With the federal sequester and local budget cuts, Peeler says low-income housing will have to compete with other priorities in the coming years. Closing the Danmor Apartments would have further stretched local housing.

“I’m glad that the owners changed their minds,” he says.

Walking the halls of the Danmor, David McKinsley peeks into vacant units with tattered walls and trash-strewn floors. Water runs steadily from a broken kitchen faucet. With a touch of disgust, he argues he shouldn’t be punished for problems with other tenants.

“It’s not our fault,” he says.

McKinsley, 70, lives on Social Security. He says he has resided at the Danmor Apartments for eight years. In that time, his rent has increased from $175 to $300 a month.

The sudden eviction notice left him angry and unsettled. He had just paid July rent. He says he has no family in the area to help with packing or moving expenses. How could he be expected to find and move into a new place in less than three weeks?

“They should have told us before,” he says.

While state law requires landlords to give 30 days notice before changing the terms of a rental agreement, they may give just 20 days notice before evicting month-to-month tenants.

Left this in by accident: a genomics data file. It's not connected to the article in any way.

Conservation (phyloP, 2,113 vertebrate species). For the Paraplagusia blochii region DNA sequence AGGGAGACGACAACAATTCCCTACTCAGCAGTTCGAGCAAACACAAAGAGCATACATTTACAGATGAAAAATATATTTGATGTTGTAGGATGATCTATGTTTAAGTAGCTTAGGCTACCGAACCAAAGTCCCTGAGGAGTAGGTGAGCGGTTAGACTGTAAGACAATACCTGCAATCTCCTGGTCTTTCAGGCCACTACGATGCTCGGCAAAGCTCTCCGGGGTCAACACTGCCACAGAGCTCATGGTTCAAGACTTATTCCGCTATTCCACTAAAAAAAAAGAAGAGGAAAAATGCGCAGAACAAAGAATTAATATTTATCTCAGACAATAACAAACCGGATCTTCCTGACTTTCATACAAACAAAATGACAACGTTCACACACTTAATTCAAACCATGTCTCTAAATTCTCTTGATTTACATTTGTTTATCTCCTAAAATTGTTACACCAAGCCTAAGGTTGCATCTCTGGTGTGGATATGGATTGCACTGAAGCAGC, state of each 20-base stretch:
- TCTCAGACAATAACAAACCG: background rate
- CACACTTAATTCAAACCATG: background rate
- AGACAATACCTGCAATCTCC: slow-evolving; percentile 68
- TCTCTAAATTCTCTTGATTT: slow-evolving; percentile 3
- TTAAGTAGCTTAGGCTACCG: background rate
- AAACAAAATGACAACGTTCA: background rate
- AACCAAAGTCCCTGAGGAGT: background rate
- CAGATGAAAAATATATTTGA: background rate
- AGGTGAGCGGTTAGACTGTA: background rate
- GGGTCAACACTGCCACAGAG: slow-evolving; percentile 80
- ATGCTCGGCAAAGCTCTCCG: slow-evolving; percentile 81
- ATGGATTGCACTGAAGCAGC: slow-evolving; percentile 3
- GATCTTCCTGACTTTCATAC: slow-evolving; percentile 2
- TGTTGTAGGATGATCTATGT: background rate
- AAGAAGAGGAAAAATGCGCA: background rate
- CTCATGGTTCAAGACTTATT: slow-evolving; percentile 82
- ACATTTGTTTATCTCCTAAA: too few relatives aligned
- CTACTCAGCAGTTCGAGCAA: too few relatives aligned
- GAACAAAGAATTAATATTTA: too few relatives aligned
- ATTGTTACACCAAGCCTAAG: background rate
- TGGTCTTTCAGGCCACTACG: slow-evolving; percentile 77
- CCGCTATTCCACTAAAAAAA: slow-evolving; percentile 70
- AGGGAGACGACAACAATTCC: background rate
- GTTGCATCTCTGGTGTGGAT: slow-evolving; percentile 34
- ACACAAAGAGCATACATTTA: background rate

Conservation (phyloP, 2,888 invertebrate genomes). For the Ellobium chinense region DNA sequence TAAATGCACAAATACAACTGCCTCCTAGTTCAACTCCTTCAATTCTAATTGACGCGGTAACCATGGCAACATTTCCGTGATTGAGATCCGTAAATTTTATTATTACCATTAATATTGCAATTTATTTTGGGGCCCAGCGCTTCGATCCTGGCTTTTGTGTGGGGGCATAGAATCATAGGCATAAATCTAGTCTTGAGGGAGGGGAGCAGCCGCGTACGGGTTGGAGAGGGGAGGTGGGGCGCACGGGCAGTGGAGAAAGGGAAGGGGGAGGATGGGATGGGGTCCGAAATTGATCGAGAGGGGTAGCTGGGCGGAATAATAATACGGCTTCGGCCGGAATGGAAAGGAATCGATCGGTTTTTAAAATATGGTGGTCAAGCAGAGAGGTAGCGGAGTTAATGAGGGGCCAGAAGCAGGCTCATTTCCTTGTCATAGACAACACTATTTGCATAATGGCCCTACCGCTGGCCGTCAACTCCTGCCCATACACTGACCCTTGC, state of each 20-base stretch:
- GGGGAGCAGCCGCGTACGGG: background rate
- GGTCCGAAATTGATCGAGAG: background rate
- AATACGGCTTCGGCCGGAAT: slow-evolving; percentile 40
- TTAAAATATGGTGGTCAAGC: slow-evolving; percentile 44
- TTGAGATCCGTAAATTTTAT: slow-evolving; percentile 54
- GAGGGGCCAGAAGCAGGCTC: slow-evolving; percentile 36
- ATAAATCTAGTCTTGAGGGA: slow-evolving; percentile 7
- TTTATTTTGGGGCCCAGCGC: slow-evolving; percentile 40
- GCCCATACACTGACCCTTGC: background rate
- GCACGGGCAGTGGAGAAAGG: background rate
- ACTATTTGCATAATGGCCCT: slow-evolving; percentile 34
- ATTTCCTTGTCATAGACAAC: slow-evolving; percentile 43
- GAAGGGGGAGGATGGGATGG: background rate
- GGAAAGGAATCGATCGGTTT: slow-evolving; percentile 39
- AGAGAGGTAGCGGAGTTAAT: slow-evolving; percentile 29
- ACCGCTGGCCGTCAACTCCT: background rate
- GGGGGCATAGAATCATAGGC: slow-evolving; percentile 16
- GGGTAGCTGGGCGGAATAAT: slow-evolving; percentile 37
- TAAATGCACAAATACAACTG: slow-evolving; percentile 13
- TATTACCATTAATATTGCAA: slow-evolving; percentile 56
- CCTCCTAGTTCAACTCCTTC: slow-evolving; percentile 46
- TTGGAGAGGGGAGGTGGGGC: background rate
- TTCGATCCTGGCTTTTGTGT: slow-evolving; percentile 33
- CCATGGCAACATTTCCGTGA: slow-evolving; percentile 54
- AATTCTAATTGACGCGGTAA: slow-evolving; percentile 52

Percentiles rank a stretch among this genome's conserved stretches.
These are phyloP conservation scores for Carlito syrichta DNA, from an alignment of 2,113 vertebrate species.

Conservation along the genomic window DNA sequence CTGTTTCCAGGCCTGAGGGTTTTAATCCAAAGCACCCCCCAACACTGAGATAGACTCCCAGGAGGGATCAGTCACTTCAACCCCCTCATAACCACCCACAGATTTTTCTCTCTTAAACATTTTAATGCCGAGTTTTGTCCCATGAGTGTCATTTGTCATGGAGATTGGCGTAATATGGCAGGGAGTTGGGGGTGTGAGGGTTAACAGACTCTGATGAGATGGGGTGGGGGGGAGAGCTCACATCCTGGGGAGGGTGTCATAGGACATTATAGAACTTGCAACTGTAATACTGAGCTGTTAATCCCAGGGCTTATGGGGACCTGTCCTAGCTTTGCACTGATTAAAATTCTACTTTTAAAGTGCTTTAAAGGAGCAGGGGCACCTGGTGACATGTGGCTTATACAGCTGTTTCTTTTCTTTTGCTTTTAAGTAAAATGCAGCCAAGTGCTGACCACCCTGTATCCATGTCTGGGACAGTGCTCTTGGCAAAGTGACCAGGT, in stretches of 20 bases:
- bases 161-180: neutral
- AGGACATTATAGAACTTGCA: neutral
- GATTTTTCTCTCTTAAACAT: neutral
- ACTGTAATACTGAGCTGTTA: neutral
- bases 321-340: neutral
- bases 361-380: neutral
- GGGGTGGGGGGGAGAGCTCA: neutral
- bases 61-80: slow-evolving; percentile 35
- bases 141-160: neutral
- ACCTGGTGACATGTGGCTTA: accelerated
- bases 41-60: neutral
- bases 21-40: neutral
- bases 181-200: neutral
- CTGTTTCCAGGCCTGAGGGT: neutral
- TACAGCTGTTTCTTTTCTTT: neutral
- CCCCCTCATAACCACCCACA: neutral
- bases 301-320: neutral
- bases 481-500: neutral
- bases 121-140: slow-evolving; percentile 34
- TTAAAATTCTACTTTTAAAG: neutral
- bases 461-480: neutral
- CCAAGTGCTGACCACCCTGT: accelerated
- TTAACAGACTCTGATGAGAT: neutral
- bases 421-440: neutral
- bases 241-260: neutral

Peeler says SNAP and other housing advocates pushed last year to introduce legislation to increase the eviction notice to 30 days. They also called for residents of four years or more to receive at least 60 days notice.

He says the Washington Landlord Association “crushed” those efforts before they ever made it to the floor.

An outraged McKinsley says he and his neighbors deserve better.

“It isn’t right,” he says.

Danmor co-owner Michelle Morin calls the eviction notices an unfortunate miscommunication between owners after frustrations with problem tenants and management changes. Two other out-of-town owners previously supervised the building, but started seeing increased tenant issues when they lost their on-site building manager.

The co-owners hired Windermere Property Management to take over the building in April. Morin says Windermere was a “poor fit,” and continued problems left the other co-owners feeling like they had to close the building.

Morin says her family opposed closing the Danmor and decided to take over the management themselves. They started reaching out to tenants Saturday to cancel the evictions.

“We’re currently putting a plan in place to get a new [on-site] manager,” she says.

Morin says she is aware of some units that need significant work. Her family plans to make repairs and complete other remodeling, but they can work around the current tenants.

Devenere says he feels some relief, but remains uneasy in the wake of so many mixed messages.

“I think they owe everybody an apology,” he says.

He can’t help thinking of what he might face if another eviction notice comes down. He doesn’t want to leave his home. For now, he’s still skeptical of any promises:

“I’ll believe it when I see it in writing.”